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'Tatas' Corus win to spur M&As abroad'

By BS Reporter in Mumbai
February 02, 2007 10:57 IST
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A day after Tata Steel's announcement of the country's biggest overseas deal, bankers and deal makers feel the takeover will give fillip to mid-sized acquisitions of Indian companies in the overseas markets.

Standard Chartered Bank Group CEO Peter Sands, who came to the city within a month after assuming office, said the ambitious acquisition would induce more mid-sized corporate to buy companies overseas.

Describing Tata Steel's acquisition of Corus as an important milestone in the history of corporate India, he said: "India Inc has just began its journey in overseas acquisitions. The summit is a long way off."

Experts said with the foreign investors, bankers and private equity funds had been keen to finance overseas acquisition, outbound deals got only one way to go up and up.

As many as 740 domestic companies were involved in M&A and private equity deals worth $26.7 billion last year, according to Grant & Thornton, an accounting and corporate advisory firm. This was 45 per cent higher than $18.3 billion in 2005. Last year, 460 M&A deals worth $19.5 billion were struck, 19 per cent jump over deals in 2005.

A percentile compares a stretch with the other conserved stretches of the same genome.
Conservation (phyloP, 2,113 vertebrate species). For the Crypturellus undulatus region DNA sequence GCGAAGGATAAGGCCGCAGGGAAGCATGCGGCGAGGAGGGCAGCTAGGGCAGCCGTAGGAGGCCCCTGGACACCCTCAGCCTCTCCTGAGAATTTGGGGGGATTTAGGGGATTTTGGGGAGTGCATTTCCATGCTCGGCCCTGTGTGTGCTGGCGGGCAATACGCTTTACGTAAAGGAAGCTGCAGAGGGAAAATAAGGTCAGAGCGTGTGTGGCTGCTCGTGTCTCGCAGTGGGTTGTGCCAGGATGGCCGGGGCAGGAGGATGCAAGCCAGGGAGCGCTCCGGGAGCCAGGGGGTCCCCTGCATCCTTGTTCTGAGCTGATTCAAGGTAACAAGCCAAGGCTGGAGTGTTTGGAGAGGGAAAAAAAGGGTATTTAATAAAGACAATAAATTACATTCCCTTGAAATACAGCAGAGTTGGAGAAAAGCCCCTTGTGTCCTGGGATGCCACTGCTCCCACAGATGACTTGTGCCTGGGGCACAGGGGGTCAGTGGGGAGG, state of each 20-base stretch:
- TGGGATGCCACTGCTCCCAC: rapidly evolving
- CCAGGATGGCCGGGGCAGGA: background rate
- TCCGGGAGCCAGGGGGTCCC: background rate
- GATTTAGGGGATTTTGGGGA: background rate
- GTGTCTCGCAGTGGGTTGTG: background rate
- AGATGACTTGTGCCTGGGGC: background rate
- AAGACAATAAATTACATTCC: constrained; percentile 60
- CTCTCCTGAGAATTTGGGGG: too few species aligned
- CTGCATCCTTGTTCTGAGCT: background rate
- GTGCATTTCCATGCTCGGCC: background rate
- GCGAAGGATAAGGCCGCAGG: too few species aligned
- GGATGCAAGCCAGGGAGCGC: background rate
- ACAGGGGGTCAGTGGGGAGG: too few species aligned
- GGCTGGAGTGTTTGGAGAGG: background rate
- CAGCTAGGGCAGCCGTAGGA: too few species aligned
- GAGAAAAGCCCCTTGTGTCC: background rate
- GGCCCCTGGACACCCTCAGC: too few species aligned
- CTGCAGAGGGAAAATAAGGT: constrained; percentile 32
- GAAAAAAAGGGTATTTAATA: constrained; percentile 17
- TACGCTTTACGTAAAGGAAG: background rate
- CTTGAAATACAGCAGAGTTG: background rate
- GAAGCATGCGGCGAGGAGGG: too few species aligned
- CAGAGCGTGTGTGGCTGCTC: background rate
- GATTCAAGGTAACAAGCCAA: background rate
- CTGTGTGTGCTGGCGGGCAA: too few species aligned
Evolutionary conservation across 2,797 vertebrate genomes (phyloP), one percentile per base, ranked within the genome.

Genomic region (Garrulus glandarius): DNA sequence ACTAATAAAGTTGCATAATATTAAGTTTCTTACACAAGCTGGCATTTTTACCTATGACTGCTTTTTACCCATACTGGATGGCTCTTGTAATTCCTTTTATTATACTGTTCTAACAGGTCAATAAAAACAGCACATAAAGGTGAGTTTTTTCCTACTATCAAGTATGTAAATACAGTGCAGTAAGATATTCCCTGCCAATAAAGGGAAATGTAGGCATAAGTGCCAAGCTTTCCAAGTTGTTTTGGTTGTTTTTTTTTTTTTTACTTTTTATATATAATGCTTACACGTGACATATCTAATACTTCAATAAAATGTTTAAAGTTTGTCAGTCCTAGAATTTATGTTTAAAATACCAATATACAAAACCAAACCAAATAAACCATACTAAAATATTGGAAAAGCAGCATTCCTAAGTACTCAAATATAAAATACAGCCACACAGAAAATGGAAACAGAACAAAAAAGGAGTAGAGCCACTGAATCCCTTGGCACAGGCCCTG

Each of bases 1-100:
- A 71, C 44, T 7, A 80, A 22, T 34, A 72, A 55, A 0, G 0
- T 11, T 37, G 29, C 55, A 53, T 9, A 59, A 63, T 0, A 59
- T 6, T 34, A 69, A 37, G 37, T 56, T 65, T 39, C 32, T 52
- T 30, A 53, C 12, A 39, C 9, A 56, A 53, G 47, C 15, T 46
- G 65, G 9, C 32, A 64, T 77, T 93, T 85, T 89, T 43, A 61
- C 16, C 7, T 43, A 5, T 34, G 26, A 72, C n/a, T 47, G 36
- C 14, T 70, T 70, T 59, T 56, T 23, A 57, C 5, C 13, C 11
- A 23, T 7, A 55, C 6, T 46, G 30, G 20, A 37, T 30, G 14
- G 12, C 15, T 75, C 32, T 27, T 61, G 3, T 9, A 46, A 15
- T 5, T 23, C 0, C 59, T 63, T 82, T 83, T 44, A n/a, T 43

P-E investments rose three times to $7.2 billion last year. There were 82 inbound deals worth $ 5.5 billion, 170 outbound deals worth $ 9.57 billion and 208 domestic deals worth $ 4.43 billion.

Experts said domestic companies had been becoming more aggressive of taking risk and going for acquisitions, which are bigger than their sizes. In fact recently many deals showed that the companies are going for leveraged buyouts (where the acquirer's balance sheet is leveraged to raise debts) to takeover bigger enterprises.

For example, the Rs 2,100 crore Dr Reddy's Laboratories acquired Germany's fourth largest generics company betapharm for Rs 2,600 crore (Rs 26 billion); the Rs 184 crore (Rs 1.84 billion) Subex Systems bought Azure Solutions of the UK for Rs 630 crore (Rs 6.3 billion); the Rs 500-odd crore (RS 5 billion) Aban Offshore bought 34 per cent stake in Norwegian drilling company Sinvest ASA for over Rs 2,000 crore (Rs 20 billion).

However, experts said very few companies have appetite to go for huge acquisition like. But there is no dearth of companies to strike small and medium deals in the overseas markets.

"Globally, large groups can acquire large companies, Alex Wilmot- Sitwell, joint global head of investment banking of UBS had recently told Business Standard. The top honcho of UBS, the largest investment bank in Asia, pointed out: "The reasons being that large groups can manage risk more easily, they have access to funding, they can generate funds by leveraging their balance sheet, and they have got the management depth to integrate and execute a big acquisition," he had said.
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BS Reporter in Mumbai
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